Sustainable rural living
Council's sustainability activities
Sustainable living is a lifestyle that tries in as many ways as it can to bring into balance the conservation and preservation of natural resources, habitats, and biodiversity with human culture and communities.
If each of us aims to run a sustainable household, which means thinking about the type and amount of resources we use, how we recycle and dispose of materials, the steps we take to manage and conserve the natural environment we all depend on, we are not only conserving energy, we are saving money too.
Little things like changing to a water-efficient showerhead can save hundreds of litres of water a year, and stop your dollars going down the drain. If we consider our purchases carefully, a lot less waste will end up as landfill and pollution.
Water usage remains a key environmental concern and there are many ways to use this resource sparingly, without compromising on comfort. Whether it’s fixing a leaking tap or installing a household greywater system, every little bit helps.
Lots of little actions by lots of people can help turn things around. We have compiled some simple steps and actions you can take:
Save energy - improve your home’s energy efficiency with better heating, cooling, hot water, insulation and lighting.
Be water-wise - Save water in the home and garden by using efficient appliances and practices. Something as simple as changing the time of day you water your garden can have a big effect on the health of your plants and how much water is wasted. The best time of day to water is early morning, which ensures plants have a good supply of water throughout the day. It also tends to be a time of lower winds and thus reduced evaporation. If watering cannot be done in the early morning, very late afternoon is also okay.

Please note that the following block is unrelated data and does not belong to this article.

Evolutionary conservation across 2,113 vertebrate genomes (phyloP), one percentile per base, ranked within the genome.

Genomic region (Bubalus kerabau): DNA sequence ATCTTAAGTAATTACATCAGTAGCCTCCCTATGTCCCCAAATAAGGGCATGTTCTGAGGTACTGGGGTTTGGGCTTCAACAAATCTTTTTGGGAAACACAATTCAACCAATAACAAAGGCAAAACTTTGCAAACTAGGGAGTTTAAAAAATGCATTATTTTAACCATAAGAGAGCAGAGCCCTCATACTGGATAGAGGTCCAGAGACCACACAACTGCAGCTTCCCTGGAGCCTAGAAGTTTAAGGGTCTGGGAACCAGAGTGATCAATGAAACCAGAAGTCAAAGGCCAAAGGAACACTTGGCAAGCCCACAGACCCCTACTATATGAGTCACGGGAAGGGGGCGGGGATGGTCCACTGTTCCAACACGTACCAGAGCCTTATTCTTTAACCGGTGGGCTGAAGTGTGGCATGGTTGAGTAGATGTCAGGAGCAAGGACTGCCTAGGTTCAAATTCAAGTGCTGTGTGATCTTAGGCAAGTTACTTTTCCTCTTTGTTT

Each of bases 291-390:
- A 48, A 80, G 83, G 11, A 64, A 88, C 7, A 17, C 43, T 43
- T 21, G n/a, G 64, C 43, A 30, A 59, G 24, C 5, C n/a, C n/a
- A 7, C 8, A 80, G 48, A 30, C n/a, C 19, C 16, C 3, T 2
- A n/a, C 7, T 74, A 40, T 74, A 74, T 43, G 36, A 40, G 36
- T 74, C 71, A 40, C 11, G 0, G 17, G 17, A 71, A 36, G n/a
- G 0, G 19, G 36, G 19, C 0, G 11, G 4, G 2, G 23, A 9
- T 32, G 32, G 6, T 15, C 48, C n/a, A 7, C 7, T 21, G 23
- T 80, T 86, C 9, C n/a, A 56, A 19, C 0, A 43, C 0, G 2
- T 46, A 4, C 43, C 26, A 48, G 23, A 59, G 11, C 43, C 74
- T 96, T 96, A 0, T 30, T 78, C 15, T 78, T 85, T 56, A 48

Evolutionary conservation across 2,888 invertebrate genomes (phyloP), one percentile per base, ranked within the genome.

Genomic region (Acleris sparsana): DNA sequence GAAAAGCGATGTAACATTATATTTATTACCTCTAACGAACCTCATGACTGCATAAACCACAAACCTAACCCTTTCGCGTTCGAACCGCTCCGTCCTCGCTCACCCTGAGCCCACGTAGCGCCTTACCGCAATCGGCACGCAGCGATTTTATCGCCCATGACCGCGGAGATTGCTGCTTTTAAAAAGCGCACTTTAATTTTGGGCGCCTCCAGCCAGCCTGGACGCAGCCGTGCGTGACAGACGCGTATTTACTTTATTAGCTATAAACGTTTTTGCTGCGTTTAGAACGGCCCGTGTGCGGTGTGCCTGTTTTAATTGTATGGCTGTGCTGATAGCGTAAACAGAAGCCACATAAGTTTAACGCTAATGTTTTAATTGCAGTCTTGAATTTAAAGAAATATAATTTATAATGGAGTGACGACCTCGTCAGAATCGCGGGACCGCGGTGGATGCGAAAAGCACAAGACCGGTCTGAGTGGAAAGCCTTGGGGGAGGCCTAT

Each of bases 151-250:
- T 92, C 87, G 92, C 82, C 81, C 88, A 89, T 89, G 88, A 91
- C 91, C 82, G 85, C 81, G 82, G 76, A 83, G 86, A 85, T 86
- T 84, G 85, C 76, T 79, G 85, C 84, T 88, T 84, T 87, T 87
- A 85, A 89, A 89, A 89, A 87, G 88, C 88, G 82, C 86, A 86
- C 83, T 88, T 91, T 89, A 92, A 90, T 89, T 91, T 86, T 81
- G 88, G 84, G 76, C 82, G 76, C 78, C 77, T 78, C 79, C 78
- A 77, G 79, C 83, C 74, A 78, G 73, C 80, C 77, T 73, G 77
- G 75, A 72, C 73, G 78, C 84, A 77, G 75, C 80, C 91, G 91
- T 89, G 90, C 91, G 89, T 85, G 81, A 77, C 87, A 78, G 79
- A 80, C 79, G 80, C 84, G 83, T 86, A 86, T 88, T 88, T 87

Smarter choices - Choose more water/ energy efficient appliances and compare the running costs of different models. Choose locally produced food, goods and services and avoid excessive packaging.
Recycling and waste - Avoid, reduce, reuse and recycle waste.
For more sustainable living tips and ideas about small, easy changes that can have positive impacts on the environment, our health and wellbeing, please visit the Sustainable Living Guide.
Sustainable rural living
To maintain a healthy rural lifestyle, sewage and household waste must be properly managed, waterways protected, roads and other areas well-constructed and maintained, and diversity of the natural habitat preserved. The following are some areas of concern and ways in which you can contribute to the sustainability of our shire:
If not properly treated and managed, sewage causes nutrient and bacterial pollution of creeks, dams and groundwater, presenting a danger to human health and to aquatic habitats. Nutrient pollution contributes to algal blooms, oxygen depletion of water and kills fish.
- Choose the right treatment system. The best system for your block will depend on soil type, slope, climate and closeness to creeks, rivers and groundwater systems.
- Maintain your treatment system so that it continues operating efficiently.
- Don't overload it, otherwise it won’t treat sewage to an adequate standard.
Garbage buried onsite can pollute creeks, dams and groundwater with damaging nutrients and toxic chemicals (especially from household cleaning agents and gardening products).
- Never dispose of garbage in gullies or waterways.
- Compost organic waste.